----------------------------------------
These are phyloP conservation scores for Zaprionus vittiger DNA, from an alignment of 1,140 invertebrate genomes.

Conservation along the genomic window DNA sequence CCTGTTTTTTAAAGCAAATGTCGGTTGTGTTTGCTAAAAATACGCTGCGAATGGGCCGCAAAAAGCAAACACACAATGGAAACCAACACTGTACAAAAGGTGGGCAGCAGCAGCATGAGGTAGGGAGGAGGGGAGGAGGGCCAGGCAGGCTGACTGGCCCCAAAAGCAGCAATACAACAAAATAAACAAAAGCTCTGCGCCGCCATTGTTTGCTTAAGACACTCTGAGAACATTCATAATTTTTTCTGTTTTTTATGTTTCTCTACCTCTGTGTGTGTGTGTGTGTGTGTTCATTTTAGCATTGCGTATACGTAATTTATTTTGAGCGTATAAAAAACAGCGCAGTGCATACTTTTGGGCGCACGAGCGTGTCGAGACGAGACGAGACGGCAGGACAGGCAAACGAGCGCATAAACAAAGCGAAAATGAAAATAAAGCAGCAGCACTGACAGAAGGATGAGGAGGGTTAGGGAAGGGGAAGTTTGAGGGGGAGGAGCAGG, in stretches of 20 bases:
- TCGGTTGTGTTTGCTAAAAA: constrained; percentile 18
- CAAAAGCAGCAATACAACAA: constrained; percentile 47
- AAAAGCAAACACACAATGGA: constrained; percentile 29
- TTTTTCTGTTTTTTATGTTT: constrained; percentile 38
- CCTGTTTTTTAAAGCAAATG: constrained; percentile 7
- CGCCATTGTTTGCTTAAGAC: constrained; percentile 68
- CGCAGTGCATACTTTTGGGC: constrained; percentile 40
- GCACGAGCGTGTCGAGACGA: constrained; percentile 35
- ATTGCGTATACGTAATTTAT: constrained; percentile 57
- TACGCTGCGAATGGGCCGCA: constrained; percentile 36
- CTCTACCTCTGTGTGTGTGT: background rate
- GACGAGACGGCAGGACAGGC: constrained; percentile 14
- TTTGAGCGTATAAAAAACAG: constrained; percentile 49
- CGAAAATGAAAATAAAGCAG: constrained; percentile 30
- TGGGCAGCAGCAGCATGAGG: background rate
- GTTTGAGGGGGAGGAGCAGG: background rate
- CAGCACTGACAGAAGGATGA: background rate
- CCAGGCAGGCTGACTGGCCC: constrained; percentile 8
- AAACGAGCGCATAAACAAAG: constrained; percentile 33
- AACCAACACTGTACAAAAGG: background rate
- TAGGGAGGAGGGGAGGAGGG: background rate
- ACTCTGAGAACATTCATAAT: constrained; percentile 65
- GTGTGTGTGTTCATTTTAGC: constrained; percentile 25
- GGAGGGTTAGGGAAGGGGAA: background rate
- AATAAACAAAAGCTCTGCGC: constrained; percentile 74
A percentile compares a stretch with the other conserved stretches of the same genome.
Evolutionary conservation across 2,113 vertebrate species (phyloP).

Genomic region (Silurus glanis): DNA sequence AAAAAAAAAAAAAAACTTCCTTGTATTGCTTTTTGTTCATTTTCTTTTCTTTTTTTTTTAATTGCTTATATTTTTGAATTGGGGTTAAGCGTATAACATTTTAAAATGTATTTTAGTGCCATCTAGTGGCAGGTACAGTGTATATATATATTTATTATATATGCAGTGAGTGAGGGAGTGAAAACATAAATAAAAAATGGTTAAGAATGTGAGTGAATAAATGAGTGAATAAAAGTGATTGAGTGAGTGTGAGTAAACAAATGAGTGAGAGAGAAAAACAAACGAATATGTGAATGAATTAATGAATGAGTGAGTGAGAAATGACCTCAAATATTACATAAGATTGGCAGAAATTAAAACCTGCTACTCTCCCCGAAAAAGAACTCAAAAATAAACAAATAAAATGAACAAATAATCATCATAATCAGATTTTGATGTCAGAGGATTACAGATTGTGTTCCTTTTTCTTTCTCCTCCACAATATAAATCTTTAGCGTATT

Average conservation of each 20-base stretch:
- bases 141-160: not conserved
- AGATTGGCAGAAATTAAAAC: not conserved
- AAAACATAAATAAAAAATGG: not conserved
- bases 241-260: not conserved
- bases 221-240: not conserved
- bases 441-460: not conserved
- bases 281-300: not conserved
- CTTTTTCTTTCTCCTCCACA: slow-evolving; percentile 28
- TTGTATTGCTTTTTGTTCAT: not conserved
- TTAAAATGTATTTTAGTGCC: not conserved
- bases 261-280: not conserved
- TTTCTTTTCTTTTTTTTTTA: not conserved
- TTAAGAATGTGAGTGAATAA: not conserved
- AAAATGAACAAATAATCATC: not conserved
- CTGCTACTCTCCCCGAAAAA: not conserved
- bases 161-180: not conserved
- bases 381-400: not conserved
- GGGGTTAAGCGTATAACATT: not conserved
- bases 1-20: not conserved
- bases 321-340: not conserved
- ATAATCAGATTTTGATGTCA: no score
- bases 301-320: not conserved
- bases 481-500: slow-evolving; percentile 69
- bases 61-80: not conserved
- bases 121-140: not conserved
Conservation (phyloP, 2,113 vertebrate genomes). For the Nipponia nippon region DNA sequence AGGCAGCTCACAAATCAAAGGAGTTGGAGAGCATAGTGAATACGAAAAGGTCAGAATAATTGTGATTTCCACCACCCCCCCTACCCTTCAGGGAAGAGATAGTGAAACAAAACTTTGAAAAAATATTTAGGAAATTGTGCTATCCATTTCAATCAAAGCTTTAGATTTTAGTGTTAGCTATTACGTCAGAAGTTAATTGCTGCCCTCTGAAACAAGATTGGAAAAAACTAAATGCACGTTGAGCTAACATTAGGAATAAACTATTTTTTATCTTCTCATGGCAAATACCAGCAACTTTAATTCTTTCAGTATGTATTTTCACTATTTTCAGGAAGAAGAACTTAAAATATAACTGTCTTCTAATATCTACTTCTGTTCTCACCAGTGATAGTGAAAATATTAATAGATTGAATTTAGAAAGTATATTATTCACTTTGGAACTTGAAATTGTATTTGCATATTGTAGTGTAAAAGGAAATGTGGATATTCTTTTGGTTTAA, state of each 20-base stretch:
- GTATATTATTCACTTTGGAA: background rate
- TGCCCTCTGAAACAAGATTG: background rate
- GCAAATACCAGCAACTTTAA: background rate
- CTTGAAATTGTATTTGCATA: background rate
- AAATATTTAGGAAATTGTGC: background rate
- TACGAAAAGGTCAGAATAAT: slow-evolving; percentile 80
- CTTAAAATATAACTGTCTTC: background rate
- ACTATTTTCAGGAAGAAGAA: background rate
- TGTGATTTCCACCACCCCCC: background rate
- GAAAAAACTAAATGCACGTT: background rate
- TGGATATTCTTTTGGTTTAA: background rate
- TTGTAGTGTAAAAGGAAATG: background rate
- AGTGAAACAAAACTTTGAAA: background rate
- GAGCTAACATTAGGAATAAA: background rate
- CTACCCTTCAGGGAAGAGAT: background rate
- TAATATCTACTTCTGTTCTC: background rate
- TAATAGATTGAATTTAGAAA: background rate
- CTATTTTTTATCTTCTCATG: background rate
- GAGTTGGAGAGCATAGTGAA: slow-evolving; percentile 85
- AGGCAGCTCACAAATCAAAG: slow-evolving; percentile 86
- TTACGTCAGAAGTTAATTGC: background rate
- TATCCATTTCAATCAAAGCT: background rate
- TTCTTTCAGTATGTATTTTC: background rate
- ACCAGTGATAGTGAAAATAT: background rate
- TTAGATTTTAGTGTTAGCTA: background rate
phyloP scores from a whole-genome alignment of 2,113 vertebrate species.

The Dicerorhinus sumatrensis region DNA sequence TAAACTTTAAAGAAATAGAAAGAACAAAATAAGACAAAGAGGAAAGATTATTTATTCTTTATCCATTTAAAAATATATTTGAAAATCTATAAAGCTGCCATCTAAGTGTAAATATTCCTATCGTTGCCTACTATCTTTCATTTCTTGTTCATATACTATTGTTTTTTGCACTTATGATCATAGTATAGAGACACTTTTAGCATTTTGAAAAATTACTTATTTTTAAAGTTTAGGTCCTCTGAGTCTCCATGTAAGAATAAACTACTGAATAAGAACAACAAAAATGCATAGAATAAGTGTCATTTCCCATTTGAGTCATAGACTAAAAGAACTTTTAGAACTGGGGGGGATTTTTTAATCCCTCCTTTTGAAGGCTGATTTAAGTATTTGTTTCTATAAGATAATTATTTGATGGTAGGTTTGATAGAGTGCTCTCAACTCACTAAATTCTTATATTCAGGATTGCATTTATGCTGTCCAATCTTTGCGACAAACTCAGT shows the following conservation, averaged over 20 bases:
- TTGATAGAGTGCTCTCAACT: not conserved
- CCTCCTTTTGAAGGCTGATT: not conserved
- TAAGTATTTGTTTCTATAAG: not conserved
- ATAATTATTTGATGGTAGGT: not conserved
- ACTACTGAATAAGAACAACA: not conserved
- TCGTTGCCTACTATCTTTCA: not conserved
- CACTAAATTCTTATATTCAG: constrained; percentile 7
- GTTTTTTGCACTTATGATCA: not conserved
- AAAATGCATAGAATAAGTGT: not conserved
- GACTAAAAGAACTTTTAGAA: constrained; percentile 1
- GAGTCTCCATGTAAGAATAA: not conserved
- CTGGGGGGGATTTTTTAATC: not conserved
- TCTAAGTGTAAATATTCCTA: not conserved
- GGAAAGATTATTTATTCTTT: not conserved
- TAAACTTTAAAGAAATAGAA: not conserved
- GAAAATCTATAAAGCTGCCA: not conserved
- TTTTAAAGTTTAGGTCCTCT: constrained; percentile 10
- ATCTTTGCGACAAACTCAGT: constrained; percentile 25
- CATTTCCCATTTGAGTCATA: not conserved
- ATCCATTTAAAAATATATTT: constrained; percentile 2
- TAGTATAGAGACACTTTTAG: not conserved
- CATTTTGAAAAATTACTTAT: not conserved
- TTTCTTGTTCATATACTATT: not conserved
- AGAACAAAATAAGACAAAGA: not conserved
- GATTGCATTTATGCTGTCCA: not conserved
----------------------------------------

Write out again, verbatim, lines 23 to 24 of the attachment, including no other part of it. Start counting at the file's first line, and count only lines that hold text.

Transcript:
- TAGGGAGGAGGGGAGGAGGG: background rate
- ACTCTGAGAACATTCATAAT: constrained; percentile 65